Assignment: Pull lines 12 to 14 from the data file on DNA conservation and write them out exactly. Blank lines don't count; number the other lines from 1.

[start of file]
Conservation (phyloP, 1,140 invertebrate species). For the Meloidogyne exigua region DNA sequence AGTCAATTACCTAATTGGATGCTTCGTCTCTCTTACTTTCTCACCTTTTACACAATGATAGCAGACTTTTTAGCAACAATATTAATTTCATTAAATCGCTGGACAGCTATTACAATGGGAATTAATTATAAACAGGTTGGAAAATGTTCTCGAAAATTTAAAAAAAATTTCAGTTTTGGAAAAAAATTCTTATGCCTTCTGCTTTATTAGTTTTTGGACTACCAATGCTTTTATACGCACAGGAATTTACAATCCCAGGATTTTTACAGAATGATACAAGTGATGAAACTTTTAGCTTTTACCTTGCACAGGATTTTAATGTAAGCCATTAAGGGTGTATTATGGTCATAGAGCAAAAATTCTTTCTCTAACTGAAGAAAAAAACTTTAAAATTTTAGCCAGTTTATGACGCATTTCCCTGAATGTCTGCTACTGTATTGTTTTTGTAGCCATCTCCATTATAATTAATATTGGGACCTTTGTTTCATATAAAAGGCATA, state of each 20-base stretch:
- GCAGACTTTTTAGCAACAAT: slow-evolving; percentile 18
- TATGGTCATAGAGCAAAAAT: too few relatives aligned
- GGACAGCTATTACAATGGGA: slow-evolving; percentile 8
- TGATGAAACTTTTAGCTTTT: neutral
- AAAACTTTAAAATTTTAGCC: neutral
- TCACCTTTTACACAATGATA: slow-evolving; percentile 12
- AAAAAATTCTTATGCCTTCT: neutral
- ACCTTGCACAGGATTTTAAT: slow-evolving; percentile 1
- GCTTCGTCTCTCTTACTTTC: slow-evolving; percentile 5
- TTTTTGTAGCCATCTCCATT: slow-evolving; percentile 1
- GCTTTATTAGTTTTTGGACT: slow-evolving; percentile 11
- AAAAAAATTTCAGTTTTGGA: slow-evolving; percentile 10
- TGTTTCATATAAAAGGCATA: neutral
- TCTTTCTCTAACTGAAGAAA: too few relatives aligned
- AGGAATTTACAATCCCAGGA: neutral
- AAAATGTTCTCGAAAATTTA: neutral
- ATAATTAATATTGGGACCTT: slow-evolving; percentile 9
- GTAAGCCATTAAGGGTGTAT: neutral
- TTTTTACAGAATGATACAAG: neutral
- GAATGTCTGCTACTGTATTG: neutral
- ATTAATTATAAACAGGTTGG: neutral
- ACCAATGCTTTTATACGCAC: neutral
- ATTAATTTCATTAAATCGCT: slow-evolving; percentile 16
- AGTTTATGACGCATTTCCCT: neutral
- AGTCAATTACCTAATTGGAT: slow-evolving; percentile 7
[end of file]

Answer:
- GCTTTATTAGTTTTTGGACT: slow-evolving; percentile 11
- AAAAAAATTTCAGTTTTGGA: slow-evolving; percentile 10
- TGTTTCATATAAAAGGCATA: neutral